The blanker spots of Robin’s life are also filled in with comical asides. At one point, he is adventurous enough to go on a trip with his family to Spain. A shorted fuse in the car blows out Robin’s respirator, and he has to be given air through a manual respirator. While the family waits for the proper technician to make it to their roadside location, the locals take an interest in Robin’s plight and stage a party around him. Nothing much else happens on this trip to Spain aside from songs, dances, and cheers when Robin’s respirator is finally fixed. It felt as though this could’ve been the entire film.
Breathe spends so much time trying to have fun with Robin that by the time it reaches its third act, which focuses on challenging the medical community over how it treats disabled people, it comes off like a different movie entirely. I couldn’t help but feel that there should be a more massive impact when Robin attends a disabilities conference in Germany and is wheeled into a sterile facility where disabled people are housed in an efficient prison of containment. Robin later delivers a persuasive speech to medical professionals about helping disabled people integrate more into society, but again, it feels like another movie entirely. His words come off as typical for an inspirational movie speech, complete with the swelling music.
The film does have its moments of effective somberness, and there’s a cathartic experience as (spoiler?) Robin makes the tough decision in his twilight years to end it all before he gets worse. But we don’t see the uglier moments. As his condition worsens, we only catch brief glimpses of his bleeding episodes, when he starts to drown in his blood. It seems like this would be a more critical and crucial aspect to emphasize Robin’s dire situation, but the movie seems almost fearful of approaching such material. Andrew Garfield does a dignified job portraying Robin as an ever-chipper chap, but he’s still working with a script that could give him something more to say in the lesser moments and maybe more subtlety in the overly dramatic moments.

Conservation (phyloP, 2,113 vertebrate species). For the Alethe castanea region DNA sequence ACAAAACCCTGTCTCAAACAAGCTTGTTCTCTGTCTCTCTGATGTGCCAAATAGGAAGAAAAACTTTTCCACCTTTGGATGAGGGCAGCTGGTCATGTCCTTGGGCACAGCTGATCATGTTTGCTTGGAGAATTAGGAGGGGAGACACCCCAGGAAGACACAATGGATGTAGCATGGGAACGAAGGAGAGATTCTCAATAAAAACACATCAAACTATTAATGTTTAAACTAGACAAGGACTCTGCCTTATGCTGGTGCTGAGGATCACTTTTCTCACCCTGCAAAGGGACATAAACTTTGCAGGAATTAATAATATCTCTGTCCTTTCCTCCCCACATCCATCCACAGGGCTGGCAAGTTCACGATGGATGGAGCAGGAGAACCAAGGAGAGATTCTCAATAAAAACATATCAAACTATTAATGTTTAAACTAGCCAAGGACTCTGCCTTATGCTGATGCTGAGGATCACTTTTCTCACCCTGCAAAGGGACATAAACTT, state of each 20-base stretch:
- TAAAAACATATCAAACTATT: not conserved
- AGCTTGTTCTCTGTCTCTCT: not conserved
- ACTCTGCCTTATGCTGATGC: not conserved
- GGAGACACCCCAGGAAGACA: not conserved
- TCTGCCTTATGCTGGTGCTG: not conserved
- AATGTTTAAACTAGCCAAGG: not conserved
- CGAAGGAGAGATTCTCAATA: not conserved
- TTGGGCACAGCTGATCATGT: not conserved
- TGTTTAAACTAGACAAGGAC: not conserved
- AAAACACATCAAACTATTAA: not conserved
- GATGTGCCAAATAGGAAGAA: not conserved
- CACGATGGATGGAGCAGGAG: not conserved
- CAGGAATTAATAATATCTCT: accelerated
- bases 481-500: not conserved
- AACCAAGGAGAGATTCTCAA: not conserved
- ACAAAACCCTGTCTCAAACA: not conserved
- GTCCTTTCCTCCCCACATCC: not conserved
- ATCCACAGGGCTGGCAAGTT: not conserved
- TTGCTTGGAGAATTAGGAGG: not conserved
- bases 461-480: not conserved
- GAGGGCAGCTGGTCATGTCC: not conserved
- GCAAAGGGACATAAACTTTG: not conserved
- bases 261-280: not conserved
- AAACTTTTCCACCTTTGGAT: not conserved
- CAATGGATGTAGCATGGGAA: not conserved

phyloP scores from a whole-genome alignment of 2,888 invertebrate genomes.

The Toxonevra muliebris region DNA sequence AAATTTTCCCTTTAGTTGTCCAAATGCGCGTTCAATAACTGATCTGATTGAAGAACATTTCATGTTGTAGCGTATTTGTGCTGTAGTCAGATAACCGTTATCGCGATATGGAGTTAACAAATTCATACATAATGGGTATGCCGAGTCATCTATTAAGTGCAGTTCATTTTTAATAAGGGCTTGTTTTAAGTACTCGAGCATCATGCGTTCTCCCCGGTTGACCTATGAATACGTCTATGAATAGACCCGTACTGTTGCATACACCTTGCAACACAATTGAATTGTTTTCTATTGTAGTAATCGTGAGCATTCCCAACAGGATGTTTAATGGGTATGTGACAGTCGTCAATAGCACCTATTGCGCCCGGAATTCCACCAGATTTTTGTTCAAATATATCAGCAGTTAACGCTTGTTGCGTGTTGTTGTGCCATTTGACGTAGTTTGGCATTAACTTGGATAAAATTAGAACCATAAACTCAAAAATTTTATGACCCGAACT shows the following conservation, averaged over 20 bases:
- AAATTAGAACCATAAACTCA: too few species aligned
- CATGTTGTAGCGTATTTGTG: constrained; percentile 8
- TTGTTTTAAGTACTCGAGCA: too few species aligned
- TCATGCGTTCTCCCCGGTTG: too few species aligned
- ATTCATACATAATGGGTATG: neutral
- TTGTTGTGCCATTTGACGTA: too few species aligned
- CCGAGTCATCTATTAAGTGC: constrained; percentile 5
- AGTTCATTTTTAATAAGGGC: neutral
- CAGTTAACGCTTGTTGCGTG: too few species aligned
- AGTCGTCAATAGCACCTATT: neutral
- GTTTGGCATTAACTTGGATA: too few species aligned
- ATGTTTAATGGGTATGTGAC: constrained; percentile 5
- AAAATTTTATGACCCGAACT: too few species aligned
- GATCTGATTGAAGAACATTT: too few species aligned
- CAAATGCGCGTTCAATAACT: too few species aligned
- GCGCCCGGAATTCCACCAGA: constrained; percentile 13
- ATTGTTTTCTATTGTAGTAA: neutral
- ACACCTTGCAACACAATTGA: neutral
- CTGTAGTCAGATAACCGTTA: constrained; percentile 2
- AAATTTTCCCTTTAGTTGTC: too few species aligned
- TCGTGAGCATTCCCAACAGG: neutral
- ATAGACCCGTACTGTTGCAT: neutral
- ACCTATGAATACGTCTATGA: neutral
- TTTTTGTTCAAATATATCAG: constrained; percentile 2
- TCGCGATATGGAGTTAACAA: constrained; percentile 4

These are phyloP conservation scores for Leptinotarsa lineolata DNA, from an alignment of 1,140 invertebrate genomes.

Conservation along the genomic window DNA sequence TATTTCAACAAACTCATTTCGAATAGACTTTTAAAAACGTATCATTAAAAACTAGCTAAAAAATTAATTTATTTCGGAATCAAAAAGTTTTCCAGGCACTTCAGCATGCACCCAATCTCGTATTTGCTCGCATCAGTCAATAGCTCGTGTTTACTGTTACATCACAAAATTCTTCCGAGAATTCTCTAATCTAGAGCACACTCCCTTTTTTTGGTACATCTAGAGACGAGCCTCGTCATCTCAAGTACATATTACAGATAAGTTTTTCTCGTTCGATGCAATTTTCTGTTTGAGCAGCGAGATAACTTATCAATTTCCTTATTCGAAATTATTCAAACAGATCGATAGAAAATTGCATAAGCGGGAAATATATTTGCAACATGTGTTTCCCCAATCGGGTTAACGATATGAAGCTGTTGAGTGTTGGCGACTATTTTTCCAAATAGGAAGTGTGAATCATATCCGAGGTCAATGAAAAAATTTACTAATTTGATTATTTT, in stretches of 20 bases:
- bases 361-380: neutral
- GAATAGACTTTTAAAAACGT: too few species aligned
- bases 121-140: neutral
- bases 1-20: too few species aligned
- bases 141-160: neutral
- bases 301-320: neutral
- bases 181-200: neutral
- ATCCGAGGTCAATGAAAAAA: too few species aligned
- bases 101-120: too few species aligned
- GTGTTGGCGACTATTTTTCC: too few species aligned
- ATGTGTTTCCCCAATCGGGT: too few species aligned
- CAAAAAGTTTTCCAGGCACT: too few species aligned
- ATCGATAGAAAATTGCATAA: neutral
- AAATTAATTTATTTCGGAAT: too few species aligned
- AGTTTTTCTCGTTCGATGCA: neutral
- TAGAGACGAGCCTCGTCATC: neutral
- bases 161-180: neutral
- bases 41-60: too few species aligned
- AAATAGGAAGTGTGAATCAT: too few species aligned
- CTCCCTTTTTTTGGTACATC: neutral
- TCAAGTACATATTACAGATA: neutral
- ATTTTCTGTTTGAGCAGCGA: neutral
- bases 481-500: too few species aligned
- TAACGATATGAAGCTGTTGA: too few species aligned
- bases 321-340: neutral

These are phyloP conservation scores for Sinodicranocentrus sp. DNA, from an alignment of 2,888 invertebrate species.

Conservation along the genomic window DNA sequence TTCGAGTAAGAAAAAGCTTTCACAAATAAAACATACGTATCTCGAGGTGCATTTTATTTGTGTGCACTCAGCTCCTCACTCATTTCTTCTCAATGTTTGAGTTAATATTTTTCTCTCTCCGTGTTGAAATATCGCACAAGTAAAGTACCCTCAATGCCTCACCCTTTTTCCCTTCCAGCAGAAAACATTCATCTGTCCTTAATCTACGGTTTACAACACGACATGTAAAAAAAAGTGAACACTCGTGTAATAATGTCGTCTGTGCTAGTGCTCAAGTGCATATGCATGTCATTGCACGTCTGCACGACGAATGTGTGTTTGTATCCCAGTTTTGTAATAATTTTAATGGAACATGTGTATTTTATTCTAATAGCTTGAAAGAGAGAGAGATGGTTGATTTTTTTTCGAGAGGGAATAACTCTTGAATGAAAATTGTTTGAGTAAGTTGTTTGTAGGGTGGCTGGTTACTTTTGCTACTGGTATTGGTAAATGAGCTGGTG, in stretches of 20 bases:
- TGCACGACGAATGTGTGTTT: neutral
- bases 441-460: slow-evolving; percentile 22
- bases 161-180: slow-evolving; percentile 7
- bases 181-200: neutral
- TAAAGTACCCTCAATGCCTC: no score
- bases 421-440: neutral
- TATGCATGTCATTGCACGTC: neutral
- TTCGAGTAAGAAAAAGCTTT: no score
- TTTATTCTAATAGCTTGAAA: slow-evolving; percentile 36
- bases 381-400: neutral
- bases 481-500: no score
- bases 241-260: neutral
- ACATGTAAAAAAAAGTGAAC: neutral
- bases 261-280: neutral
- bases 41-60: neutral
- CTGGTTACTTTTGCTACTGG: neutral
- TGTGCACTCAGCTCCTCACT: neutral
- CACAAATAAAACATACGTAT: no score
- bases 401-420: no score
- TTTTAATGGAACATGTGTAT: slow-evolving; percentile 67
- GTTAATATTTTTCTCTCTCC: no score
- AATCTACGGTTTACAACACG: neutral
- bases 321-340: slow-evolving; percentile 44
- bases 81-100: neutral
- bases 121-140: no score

When Roger Ebert had a documentary filmed after he lost his jaw and his ability to eat, he was proud that the filmmakers included the uncomfortable footage of him trying to filter food through a tube into his throat. It’s gross, but Ebert wanted to let us know everything about his condition. Breathe seems to take the safer, softer approach to Robin Cavendish’s life, opting to showcase his brighter spots and gloss over his bleaker ones, the drama almost an afterthought.
This is a film that will play well for moms seeking an easy tearjerker that’s not too savage, but it will likely perplex those who wanted to learn details about Robin’s life that they couldn’t look up in an encyclopedia. How am I supposed to respond to an ending that cuts from Robin’s heartfelt death to some somberly sweet archival footage to a bouncy credit sequence with fantastical music? I guess you could write off this fluctuation of tones as being all-encompassing of Robin’s life, but I couldn’t shake the feeling that life isn’t this mushy, even for someone as positive as Robin Cavendish.